Edinburgh Day Two promised to be more succinct: we had a plan we were going to stick to, and it only involved one destination – the Palace of Holyrood. Along the drive in, though the route was slightly different, we still saw plentiful churches and other buildings.
One of the most startling moments of the entire trip occurred on our drive from Stirling to Edinburgh. I knew the Kelpies were based around Falkirk, but since I hadn’t bothered to explore a map short of needing to know where we were going, I was completely caught off guard by their appearance directly alongside the highway. The pictures below are from the second day’s drive into Edinburgh.
Annoyingly, any time during which we had the opportunity to take the time to stop and look at them, the skies had opened and rain was falling somewhere along the spectrum of misty drizzle to torrential downpour. I suppose this is somewhat appropriate, since in Scottish folklore kelpies are water spirits who take enjoyment in drowning travelers. At nighttime, these 30 metre statues are illuminated in red.
Our goal for today in Edinburgh was simple: spend the afternoon at Holyrood, keeping the day short and simple. We had been financially burned the previous day by parking in the lot closest to the castle – be warned, the parking cost is not cheap if you plan to park there most of the day – and we were not willing to make the same mistake again.
The biggest downside to the palace is that they do not allow photos within the rooms. I somehow managed to miss the sign stating no photography, and was sharply reprimanded by a staff member standing in the second room. Oops.
We opted for the audio guide, and I’m thrilled we did. The rooms had little to no information on their own, so the audio guide was a necessity.
The Palace of Holyroodhouse is the Queen’s official residence in Scotland. The palace is still regularly used today, but – as with most of our destinations in Scotland – the most intriguing periods of the palace all stem from the time Mary Queen of Scots resided within its walls.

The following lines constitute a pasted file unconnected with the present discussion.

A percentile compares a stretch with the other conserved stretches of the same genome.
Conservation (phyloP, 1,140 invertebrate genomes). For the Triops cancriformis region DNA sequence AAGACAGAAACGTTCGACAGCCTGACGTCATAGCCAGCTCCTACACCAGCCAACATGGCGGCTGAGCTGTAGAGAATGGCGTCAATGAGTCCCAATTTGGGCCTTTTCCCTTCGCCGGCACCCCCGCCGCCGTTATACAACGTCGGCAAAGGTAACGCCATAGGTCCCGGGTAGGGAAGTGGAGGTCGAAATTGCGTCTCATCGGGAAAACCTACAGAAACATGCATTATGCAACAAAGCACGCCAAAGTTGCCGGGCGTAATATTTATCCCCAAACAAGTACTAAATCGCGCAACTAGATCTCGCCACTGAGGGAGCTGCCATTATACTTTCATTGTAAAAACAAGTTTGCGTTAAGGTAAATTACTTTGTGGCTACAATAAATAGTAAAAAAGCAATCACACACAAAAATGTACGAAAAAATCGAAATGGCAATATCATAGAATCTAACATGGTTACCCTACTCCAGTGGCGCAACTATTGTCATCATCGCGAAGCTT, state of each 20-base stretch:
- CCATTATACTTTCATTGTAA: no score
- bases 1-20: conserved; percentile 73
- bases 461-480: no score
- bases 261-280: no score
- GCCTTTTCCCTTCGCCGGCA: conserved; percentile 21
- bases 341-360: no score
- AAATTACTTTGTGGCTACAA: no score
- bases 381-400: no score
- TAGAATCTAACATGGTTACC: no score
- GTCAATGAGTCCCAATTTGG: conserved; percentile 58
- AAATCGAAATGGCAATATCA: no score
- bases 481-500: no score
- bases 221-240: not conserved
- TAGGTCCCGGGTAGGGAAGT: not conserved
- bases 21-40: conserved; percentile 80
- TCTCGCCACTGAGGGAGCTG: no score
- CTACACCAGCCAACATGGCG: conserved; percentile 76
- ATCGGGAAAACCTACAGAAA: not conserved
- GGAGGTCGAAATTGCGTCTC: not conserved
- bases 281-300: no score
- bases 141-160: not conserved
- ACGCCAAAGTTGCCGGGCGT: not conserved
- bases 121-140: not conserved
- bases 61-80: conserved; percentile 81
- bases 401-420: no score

The palace was founded as a monastery in 1128, and the location quickly became the preferred residence for royalty, as opposed to living in the castle. In 1501, James IV had a palace built, and though only pieces survive from the original, his successors continued to expand the palace.
The palace was stunning, and the audio guide pointed out everything from rules of etiquette to how a room was decorated to the hidden opening in the wall to allow staff to serve dinner during banquets.
If I’m being completely honest, I’ve forgotten most of what the audio guide informed me of. I forgot to keep a journal of everything we learned and heard each day, and I’m kicking myself for it now. One story I heard while there, I’m not sure I can ever forget – the murder of Mary’s private secretary, David Rizzio.
After her husband Francis’ death, Mary returned to Scotland in 1561. In 1565, she married Lord Darnley, who from all accounts craved power. He was suspicious of David, and in 1566 murdered him in Mary’s private apartments, in front of her and with the help of his closest friends. He sounds like a real charmer, right?
After exploring the palace, we made our way outside to Holyrood Abbey, a ruinous abbey that gave St. Giles’ Cathedral a run for its money in my books.
Once again, the Gothic style wowed me, and I wandered around with my eyes as wide as saucers. Though the abbey is in ruins, I preferred its current state to seeing it decked out in a recreation of what it might have looked like. The beauty and magic of it felt organic this way.
The crypts had barely legible inscriptions on them, but from what I understood, it is mostly notable people who are buried here.
Upon exiting the abbey, you are able to walk around the stunning grounds. The palace of Holyrood, Holyrood Abbey, and the surrounding grounds are all stunning, and definitely worth a visit if you have the chance.
My biggest disappointment with Holyroodhouse was related to the horses and their small stalls. My mom asked a staff member, and apparently they are frequently out of the stalls, but it was depressing to see such beautiful horses in seemingly cramped conditions.
Have you been to Holyrood?